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August 1, 2014
Friday, May 23, 2014

Not with CONADEP

Argentines have come to value democracy. It escapes no one that the 30 years of uninterrupted democratic rule is not without its institutional imperfections. Yet there’s at least one flaw to the system that should be intolerable: corruption. Since Carlos Menem, the Peronist who embraced neoconservative policies, took office in 1989 Argentina seems to have been unable to lower its high levels of corruption. The outrage continued during the doomed Radical-Frepaso Alliance administration of 1999-2001, and it certainly got no better in the Kirchnerite decade that started in 2003, judging by the investigations currently going on. The state was also ransacked by the last 1976-1983 military dictatorship like never before.

The solution for dealing with corruption, that also has the private sector as a culprit and in the long run hurts the economy, should be pretty straightforward. The cases must be dealt with in a court of law. There are currently a number of high-profile cases involving top national government officials that show that the court system, while dysfunctional and not without its own corruption scandals, does have the capacity to deal with graft. With concern growing about the alarming levels of embezzlement and malfeasance, it’s tempting for politicians to turn corruption into one more campaign issue. And it appears that is what the spin doctors are telling their candidates to do . That would explain why for some inexplicable reason a number of opposition leaders that should know better are suddenly talking about establishing what they are calling a “CONADEP to deal with corruption.” Argentina’s leaders should not need reminding that CONADEP stands for National Commission on the Disappearance of Persons, which was established during the 1983-1989 presidency of Raul Alfonsín. The concept of such a commission is not necessarily suitable for dealing with corruption. Who would sit in this commission if the whole system seems to have its hands stained with graft?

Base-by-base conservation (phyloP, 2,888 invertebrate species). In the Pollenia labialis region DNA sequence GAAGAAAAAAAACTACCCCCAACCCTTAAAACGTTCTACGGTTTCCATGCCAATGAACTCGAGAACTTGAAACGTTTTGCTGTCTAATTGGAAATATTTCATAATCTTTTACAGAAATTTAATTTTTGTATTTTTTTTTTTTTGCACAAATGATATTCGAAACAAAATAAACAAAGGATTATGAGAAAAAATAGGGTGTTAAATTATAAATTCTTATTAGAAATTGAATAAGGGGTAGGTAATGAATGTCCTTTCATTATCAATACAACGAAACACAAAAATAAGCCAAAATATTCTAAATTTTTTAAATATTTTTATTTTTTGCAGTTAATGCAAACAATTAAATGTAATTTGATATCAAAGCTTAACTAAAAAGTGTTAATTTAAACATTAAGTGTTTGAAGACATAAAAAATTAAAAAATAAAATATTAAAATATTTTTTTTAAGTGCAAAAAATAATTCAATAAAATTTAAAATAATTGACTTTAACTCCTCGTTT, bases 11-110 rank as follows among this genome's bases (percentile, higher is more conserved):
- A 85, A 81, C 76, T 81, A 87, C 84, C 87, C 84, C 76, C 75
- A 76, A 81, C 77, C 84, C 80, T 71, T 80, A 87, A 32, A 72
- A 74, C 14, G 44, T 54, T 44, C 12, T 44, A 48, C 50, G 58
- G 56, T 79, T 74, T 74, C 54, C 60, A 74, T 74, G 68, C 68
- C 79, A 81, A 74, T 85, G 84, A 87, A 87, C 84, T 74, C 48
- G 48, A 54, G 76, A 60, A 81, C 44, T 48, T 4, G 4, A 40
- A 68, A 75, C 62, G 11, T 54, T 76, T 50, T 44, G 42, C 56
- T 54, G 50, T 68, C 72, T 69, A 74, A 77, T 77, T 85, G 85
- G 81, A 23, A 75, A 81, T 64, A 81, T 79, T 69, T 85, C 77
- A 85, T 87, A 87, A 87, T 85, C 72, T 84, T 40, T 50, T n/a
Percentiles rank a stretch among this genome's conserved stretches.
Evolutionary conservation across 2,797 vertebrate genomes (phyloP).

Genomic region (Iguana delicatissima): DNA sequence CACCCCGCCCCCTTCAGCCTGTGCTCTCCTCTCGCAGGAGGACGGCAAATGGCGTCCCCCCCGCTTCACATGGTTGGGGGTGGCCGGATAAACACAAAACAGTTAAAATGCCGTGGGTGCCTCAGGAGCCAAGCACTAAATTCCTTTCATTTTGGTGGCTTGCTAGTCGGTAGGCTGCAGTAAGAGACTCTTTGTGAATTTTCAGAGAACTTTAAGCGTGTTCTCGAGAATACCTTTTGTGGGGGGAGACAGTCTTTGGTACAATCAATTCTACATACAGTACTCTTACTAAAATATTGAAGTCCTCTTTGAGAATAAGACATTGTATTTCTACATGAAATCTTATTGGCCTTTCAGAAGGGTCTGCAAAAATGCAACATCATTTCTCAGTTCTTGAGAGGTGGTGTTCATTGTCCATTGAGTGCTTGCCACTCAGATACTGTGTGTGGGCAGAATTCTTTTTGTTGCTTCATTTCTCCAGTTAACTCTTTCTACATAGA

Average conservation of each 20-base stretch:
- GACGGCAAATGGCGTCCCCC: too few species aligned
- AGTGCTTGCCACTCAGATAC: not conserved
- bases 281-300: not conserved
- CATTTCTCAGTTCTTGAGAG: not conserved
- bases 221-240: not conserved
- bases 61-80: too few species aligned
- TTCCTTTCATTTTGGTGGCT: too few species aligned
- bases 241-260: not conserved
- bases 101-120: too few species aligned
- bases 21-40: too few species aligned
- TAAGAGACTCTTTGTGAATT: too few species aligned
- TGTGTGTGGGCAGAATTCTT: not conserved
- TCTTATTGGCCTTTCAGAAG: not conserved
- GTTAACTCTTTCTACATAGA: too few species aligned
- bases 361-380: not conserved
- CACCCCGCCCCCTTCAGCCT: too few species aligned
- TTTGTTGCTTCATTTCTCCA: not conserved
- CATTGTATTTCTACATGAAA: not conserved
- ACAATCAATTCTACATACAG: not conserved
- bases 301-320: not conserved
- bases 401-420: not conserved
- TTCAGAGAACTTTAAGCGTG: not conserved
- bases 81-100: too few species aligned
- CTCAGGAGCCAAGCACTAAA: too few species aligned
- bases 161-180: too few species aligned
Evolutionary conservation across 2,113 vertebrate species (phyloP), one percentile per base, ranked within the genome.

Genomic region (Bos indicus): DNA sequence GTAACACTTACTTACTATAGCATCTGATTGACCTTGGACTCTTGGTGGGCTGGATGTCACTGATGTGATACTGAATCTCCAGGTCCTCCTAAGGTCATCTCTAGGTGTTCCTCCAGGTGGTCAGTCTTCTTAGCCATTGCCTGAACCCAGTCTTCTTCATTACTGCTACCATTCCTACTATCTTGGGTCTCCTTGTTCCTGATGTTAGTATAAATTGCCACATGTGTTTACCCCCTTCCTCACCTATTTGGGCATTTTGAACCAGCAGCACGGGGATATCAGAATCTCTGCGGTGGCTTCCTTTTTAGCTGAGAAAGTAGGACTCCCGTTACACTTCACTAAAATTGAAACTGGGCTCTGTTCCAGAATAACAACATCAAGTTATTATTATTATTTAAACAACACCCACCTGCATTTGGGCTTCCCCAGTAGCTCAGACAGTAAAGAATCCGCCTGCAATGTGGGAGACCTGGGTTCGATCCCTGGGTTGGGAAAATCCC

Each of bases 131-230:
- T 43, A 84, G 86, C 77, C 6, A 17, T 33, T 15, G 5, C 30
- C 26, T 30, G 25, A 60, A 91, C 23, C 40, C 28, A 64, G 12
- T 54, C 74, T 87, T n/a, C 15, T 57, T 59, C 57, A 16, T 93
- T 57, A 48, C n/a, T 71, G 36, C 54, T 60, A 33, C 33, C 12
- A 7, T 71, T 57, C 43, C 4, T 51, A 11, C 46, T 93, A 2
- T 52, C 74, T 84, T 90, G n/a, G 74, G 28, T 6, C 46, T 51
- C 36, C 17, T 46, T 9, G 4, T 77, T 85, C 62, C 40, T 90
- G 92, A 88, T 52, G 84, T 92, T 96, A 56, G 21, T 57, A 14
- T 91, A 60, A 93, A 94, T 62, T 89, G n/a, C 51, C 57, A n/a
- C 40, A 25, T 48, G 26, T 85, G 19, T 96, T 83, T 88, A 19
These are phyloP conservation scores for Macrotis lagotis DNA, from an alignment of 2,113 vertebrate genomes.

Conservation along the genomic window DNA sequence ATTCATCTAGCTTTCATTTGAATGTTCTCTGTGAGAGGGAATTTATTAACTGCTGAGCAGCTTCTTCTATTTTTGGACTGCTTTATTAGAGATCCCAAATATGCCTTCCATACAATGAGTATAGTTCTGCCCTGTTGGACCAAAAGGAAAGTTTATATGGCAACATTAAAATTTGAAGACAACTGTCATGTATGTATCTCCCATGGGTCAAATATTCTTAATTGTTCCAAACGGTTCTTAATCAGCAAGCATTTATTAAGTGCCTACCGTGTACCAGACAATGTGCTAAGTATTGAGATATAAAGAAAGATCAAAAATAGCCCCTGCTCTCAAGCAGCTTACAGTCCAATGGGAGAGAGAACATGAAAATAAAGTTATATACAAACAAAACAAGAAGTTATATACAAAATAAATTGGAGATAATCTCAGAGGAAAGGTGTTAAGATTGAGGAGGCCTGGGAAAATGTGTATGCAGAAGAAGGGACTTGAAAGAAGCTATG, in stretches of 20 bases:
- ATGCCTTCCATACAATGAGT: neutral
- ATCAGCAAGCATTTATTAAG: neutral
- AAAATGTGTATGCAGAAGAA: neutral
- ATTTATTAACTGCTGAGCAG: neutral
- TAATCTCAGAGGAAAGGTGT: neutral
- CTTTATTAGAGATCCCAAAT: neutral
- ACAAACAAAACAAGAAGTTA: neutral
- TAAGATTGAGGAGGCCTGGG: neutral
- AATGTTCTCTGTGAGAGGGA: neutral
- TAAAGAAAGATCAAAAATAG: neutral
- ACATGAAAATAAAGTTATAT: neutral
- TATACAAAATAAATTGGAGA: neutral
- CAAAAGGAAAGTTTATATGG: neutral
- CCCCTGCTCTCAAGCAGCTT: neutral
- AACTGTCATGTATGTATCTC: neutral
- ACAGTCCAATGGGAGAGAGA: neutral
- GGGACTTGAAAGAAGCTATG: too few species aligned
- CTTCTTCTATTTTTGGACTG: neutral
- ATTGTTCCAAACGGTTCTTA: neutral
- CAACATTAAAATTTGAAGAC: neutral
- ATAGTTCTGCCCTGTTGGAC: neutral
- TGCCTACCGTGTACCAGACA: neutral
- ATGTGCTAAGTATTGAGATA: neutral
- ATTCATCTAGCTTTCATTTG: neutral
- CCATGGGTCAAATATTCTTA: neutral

Talking about a new CONADEP with stomach-churning banality for the sake of attracting the attention of television viewers is an affront to the original commission, which was designed as an initial step for the new democracy to come to terms with the disappearance of thousands of people orchestrated by the military regime. The venerable acronym CONADEP, and its legacy and the memory of the disappeared, should not be warped for the sake of a fleeting publicity stunt.

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